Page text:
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Philadelphia Flyers Bob Clarke (L) skates next to Eric Lindros before the start of the Flyers alumni versus the New York Rangers alumni during the first period of the 2012 NHL Winter Classic Alumni ice hockey game in Philadelphia, Pennsylvania December 31, 2011. REUTERS/Tim Shaffer (Tim Shaffer/Reuters)
Philadelphia Flyers Bob Clarke (L) skates next to Eric Lindros before the start of the Flyers alumni versus the New York Rangers alumni during the first period of the 2012 NHL Winter Classic Alumni ice hockey game in Philadelphia, Pennsylvania December 31, 2011. REUTERS/Tim Shaffer (Tim Shaffer/Reuters)

Alumni seeking bigger cut at 2013 Winter Classic Add to ...

The NHL Alumni Association expects the payoff will be better the second time around when it comes to the league’s Winter Classic.

Some former NHL players complained following the annual outdoor game in Philadelphia on Jan. 1 about their modest compensation for the alumni game, which was held for the first time a day earlier. Players were given $200 plus airfare, meals and accommodation but the Alumni Association did not get a cut of the gate receipts for the game, which were estimated to be at least $4-million (U.S.).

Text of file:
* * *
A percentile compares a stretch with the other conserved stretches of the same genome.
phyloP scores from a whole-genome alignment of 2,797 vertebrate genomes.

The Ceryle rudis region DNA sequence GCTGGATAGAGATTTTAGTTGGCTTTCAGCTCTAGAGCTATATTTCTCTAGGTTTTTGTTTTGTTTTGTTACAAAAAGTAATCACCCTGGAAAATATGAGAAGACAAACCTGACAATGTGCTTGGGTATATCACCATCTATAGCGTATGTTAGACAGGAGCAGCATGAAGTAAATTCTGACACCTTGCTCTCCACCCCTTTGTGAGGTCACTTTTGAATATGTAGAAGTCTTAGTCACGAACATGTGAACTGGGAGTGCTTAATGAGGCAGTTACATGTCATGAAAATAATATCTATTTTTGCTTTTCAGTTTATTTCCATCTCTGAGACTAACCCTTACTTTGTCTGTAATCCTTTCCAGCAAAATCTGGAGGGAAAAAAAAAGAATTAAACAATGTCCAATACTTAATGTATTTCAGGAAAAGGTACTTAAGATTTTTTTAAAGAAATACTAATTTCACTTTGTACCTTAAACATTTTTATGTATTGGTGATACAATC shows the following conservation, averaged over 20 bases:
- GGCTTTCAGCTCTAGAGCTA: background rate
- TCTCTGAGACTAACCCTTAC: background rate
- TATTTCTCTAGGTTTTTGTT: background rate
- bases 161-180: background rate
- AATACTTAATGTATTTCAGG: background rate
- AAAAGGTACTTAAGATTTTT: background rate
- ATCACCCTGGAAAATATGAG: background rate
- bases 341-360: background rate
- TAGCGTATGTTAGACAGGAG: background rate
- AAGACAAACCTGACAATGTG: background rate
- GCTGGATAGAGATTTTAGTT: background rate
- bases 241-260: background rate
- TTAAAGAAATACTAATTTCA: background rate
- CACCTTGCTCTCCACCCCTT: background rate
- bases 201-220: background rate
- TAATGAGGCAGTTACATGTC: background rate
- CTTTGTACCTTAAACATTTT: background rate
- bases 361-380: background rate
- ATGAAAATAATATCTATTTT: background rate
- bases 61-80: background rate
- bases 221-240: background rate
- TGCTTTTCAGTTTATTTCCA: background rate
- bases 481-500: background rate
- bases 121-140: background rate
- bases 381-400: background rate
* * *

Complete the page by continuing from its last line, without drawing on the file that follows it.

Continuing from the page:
However, that is expected to change for the next game, which will pit the Detroit Red Wings alumni against their counterparts from the Toronto Maple Leafs at Comerica Park in Detroit in conjunction with the 2013 outdoor game. The Winter Classic between the Red Wings and Leafs is set for the University of Michigan’s 104,411-seat stadium on Jan. 1.

Given the large number of hockey fans in Detroit and its suburbs, plus Southern Ontario, there is no doubt Comerica Park, which has a capacity of 45,000 for baseball games, will be sold out for the 2013 alumni game. At this point, though, no one is sure what compensation the alumni will get beyond a healthy donation to the association.

Former Maple Leafs player Mike Pelyk, who is the chairman of the association’s board of directors, said no negotiations with the NHL have started but “suffice to say the NHL alumni are going to be involved.”

Pelyk said the association is not unhappy about the Philadelphia alumni game because it was the first one, and neither the league nor the association had any idea it would attract a crowd of more than 45,000. “We were all surprised. It just shows hockey’s got a lot of [appeal]for a lot of people,” he said.

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